Faculty of Health Sciences
PO Box U1987
Perth, Western Au 6845
The ability to communicate is a fundamental human capability that most of us take for granted, however, a significant number of people, from infants to the elderly, face communication difficulties or difficulties feeding. These difficulties may arise from a range of causes including neurological damage, hearing impairment, physical dysfunction, psychological disturbance or intellectual impairment, or from disturbances in the course of normal development which have no identified cause. As a speech pathologist (or human communication science practitioner) you will work with, and advocate for, individuals with communication and swallowing difficulties in order to reduce the impact of these difficulties on their lives. This graduate entry master course will develop your understanding of normal communication development, developmental and acquired communication and swallowing disorders, speech pathology, clinical practice, clinical measurement and research. Your studies will be supported by extensive clinical practice. You will be provided with the skills and knowledge to practise as a speech pathologist, which involves diagnosing, treating and providing management services to people of all ages with communication disorders, including speech, language, voice, fluency and literacy difficulties, or people who have physical problems with eating or swallowing. The course focuses primarily on four areas: Behavioural science: understanding human behaviour, including the complex processes involved in speaking, thinking, reasoning and interacting with others. Cognitive neuroscience: studying anatomy, physiology and cognitive processes involved in normal and disordered communication and swallowing. Rehabilitation science: understanding rehabilitation techniques and principles involved in the treatment of communication and swallowing disorders. Speech science: exploring areas such as speech signals, acoustic and physiological measurement, physiological and cognitive processes in speech perception and production, and computer-based speech recognition and synthesis.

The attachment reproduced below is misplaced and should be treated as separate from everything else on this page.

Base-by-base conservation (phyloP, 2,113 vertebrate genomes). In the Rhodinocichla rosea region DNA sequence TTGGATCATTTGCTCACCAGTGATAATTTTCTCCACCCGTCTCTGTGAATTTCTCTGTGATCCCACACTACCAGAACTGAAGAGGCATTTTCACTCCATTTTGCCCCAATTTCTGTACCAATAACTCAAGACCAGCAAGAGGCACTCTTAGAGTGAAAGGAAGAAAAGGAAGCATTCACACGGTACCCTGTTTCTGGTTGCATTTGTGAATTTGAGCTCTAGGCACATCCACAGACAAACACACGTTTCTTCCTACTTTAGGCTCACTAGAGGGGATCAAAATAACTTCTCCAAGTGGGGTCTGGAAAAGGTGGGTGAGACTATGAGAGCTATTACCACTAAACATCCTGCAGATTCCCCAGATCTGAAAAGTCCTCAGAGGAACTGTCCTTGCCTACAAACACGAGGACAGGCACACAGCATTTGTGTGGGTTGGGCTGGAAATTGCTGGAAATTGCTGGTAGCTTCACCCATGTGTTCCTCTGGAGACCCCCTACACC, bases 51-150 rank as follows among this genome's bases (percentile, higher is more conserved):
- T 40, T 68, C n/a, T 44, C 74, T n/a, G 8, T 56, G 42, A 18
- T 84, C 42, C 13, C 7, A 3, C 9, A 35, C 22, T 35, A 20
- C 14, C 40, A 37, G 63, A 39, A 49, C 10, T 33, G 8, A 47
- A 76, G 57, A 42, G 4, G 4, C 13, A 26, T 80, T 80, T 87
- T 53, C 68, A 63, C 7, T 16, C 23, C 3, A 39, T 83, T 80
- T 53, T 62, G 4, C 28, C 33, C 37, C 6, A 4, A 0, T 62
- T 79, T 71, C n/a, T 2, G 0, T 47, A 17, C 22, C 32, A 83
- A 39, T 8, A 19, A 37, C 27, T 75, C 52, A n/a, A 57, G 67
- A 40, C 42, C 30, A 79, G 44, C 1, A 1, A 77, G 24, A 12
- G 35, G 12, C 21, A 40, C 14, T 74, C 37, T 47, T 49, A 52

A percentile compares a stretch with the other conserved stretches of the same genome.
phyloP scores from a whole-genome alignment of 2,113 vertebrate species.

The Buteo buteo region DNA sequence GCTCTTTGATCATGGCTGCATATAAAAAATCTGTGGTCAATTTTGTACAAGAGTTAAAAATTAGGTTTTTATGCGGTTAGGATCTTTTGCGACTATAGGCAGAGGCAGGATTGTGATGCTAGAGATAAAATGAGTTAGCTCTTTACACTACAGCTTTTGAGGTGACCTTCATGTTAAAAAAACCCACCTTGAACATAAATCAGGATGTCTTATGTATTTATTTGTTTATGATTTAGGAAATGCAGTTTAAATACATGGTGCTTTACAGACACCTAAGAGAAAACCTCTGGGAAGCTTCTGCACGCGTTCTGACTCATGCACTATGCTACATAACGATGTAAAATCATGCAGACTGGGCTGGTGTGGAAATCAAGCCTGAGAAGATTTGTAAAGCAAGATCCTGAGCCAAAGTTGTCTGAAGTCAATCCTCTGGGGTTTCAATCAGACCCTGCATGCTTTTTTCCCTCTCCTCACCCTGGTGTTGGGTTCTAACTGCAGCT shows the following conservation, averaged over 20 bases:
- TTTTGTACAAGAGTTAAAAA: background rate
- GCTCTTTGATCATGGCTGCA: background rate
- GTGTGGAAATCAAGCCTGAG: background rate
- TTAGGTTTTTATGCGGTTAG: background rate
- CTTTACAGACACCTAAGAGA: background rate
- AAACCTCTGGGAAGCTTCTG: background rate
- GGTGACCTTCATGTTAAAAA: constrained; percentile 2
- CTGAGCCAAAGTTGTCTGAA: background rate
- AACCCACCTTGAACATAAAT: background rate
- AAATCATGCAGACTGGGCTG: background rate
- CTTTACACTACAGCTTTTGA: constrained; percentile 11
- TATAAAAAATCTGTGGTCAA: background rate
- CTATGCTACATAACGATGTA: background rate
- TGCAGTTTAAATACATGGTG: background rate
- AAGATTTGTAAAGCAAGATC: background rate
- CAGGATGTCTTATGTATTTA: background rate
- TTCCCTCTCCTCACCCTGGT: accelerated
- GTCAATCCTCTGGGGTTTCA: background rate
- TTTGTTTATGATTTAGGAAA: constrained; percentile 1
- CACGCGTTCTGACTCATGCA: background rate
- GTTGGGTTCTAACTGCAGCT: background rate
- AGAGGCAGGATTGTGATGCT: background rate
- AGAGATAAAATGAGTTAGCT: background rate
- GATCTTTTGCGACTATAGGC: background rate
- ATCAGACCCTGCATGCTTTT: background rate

Accreditation:Graduates are eligible for membership of Speech Pathology Australia.
Facts & Figures